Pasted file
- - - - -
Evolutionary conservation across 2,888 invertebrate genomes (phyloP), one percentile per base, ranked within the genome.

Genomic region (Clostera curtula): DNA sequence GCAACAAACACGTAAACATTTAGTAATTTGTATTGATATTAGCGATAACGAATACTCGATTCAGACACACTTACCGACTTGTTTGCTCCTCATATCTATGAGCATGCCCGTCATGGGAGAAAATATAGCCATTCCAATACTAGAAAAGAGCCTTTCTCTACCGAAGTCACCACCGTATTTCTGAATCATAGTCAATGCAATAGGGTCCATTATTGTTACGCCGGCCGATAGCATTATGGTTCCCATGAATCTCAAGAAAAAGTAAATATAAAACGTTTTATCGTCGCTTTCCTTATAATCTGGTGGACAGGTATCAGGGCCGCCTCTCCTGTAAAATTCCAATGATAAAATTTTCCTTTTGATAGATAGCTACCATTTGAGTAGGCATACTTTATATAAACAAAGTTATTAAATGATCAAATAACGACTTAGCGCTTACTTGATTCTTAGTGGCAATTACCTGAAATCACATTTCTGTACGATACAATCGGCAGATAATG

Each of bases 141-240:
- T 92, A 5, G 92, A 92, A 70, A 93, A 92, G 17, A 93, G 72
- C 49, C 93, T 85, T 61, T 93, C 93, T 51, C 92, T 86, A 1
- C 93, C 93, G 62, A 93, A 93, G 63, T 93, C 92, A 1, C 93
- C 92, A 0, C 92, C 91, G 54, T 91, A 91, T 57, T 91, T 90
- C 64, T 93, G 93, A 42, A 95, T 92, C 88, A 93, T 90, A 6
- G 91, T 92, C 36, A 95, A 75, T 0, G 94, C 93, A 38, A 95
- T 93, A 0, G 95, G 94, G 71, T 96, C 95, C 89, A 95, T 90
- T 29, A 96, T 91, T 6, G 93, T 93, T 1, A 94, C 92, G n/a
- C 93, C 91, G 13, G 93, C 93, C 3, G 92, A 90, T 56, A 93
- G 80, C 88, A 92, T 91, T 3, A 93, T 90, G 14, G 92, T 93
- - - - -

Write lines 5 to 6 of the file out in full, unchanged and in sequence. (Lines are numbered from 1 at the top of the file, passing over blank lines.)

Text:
- C 49, C 93, T 85, T 61, T 93, C 93, T 51, C 92, T 86, A 1
- C 93, C 93, G 62, A 93, A 93, G 63, T 93, C 92, A 1, C 93